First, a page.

One of the blessings of my previous class at Xavier was the freedom to choose our own subjects for papers. Fortunately, my class was on views of the Trinity, so I tailor-made one of my papers so that I could read and examine The Shack.
As I mentioned here before, The Shack is a piece of fiction that is quickly becoming a best-seller and is said to be transforming the way that people are viewing their relationship with God. Originally I was skeptical, but I knew some good Christian people who enjoyed the book so I decided I would refrain from commenting any further until I read it myself. Well I have read it and studied it thoroughly. And after finally taking the time to type out my response, I am ready to unveil the following conclusion:
I do not like this book at all.
In my previous post on The Shack I gave a quick synopsis on the book. So as I continue here, I'm assuming you at least have a cursory understanding of what it's about. Quickly, The Shack is about a guy [named Mack] who is angry with God because his daughter was killed by a serial killer. So God chooses the location of her murder [the aforementioned shack] to be the site of His reconciliation with Mack. Mack spends the weekend with the Trinity [described as a black woman, an Arab man, and an Asian woman] who try to tell them "the truth" about God.
As I begin to critique, let me start here: to be fair, I don't know William Young [the book's author]. I don't fully understand the circumstances surrounding his life [which were apparently somewhat hellish] and I am not judging him directly. As I understand it, the book was supposed to be a therapeutic gesture written for his children, but Young later sought for the book to be published; from there it gained widespread popularity. So it's no longer a personal matter, but a public one, and people are going to this book for spiritual guidance, then it is then fair game for me to deconstruct its contents.
I'm assuming that Young had good intentions in getting this work out there to the masses, but there is objectionable content in it. And while some suggest that it's just an innocently written fictional book that shouldn't be over-examined, I disagree. There is power in the written word. And just because something was done with good intentions does not excuse it from scrutiny if it is, in fact, harmful.
As for its artistic merits, I found it lacking. I've admitted before that I'm not very big on fiction. That said, I can easily recognize good writing and The Shack isn't it. For example, while I disagreed with practically all of the "factual concepts" found in The DaVinci Code, I could definitely see why it is so popular— Dan Brown was a good storyteller. The Shack was not at all similar. Young vacillates between humor and seriousness to the point that it is uncomfortable. And much of the dialogue seemed forced, completely unnatural. It isn't good fiction.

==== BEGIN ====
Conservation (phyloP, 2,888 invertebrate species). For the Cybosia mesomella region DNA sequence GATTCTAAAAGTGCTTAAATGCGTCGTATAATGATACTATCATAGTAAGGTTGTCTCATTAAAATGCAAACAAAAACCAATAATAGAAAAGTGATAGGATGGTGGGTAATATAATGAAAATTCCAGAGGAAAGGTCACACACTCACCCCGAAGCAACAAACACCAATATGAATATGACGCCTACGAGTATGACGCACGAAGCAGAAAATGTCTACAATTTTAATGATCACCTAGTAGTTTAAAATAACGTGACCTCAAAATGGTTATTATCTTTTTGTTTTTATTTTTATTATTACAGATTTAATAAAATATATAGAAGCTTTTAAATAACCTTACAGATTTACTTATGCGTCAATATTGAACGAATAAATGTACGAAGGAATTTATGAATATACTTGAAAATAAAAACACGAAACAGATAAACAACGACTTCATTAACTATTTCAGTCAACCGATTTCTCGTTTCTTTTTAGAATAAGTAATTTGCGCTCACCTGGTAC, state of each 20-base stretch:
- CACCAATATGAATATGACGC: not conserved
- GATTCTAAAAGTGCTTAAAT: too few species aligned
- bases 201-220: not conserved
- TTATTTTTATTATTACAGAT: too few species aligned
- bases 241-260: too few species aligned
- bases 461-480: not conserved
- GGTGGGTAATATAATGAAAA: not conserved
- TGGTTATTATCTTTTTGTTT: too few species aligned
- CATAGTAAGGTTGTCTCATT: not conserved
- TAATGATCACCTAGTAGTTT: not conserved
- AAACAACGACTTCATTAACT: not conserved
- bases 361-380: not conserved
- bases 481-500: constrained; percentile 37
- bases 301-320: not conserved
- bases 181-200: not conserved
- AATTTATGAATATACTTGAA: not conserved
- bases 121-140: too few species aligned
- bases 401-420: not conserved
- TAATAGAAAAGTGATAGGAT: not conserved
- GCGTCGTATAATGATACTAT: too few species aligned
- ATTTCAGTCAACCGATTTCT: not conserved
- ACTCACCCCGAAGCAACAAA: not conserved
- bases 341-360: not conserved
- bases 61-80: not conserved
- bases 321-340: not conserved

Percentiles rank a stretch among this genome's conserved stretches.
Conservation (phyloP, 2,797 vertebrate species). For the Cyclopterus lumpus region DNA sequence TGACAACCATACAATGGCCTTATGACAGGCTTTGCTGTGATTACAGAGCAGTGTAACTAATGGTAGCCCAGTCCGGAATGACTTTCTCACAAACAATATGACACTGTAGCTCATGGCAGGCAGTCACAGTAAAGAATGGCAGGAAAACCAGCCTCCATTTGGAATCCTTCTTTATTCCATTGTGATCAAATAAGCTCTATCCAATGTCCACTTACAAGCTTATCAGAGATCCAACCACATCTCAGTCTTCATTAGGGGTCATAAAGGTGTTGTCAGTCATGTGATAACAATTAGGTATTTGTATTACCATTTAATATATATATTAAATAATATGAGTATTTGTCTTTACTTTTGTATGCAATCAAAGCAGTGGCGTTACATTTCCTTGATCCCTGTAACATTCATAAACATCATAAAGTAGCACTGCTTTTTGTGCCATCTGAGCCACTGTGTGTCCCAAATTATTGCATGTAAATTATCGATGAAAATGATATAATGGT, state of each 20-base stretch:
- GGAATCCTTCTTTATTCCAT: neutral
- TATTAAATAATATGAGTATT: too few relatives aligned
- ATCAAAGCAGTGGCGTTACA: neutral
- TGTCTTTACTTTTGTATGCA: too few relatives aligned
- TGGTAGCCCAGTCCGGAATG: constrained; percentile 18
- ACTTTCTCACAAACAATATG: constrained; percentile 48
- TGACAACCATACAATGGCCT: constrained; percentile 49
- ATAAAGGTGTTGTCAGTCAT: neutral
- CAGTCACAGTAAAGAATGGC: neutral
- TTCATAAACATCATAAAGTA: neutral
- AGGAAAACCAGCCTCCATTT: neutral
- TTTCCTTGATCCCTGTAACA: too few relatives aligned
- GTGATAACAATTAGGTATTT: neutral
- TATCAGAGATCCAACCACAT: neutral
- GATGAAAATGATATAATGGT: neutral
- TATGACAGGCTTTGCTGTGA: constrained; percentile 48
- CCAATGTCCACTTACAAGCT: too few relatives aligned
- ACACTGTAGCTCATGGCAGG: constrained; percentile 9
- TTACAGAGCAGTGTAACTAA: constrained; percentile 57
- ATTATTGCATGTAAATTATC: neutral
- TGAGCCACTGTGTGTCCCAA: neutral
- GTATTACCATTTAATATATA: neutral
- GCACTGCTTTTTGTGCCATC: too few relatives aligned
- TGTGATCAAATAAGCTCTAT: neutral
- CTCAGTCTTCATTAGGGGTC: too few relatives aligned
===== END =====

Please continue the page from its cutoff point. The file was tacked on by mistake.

So if I were merely a book critic, this would be reason enough alone for me not to recommend it. But even more than its literary attributes, this book attempts to speak authoritatively on theological issues. Again, Young can claim that it was never his intention to do so, but he does make statements about God and Christianity that are presented as fact, not opinion. So it must be examined from a theological perspective as well.
A roadblock to examining The Shack theologically is the fact that it speaks authoritatively under the veil of a rather emotional narrative. The catalyst behind Mack's weekend conversation with the Trinity is the brutal sexual assault and murder of his daughter. I would suggest that Young's use of the worst possible crime in our society [the violation/death of an innocent child] as a backdrop to this story is a method of deflecting any criticism towards his more controversial statements. Bolstering this observation, Young gives the illusion that this story could possibly be true by inserting himself into the story as narrator. While all of this might seem like no big deal, it creates a barrier for those who dare to criticize the content of the story; so if I question Young's assertions, I'm a heartless person who is unsympathetic towards parents who have lost their children. But the inclusion of such a horrific back-story works for Young by giving his statements strength. So if you are going to truly assess The Shack for what it is, you must immediately divorce the narrative from the given statements about God.
Like I said in my earlier post on The Shack, I am always skeptical of the theological fiction genre. One might counter that that's exactly what C.S. Lewis' classical writings were, but there is a distinct difference. Notice how Lewis worked theology into fiction— He never directly spoke through the Trinity, but always used different representations: The Screwtape Letters is very theological, but it is a conversation conducted between demons; in The Chronicles of Narnia, Aslan was certainly a Christ-like character, but it was in a completely different world; in The Great Divorce, the heaven seen does not specifically involve the Three Persons. This is advantageous because if Lewis' theology [like all humans] isn't perfect, it does not suffer from putting definitive statements into the mouth of God.
And this is exactly where Young makes his initial [and crucial] mistake— he puts words into God's mouth. Fiction or not, that makes huge statements and you must ensure that you make no mistakes. And I'm afraid Young is mistaken.
In the next part of this review, I'll give specific instance from the book that I find problematic.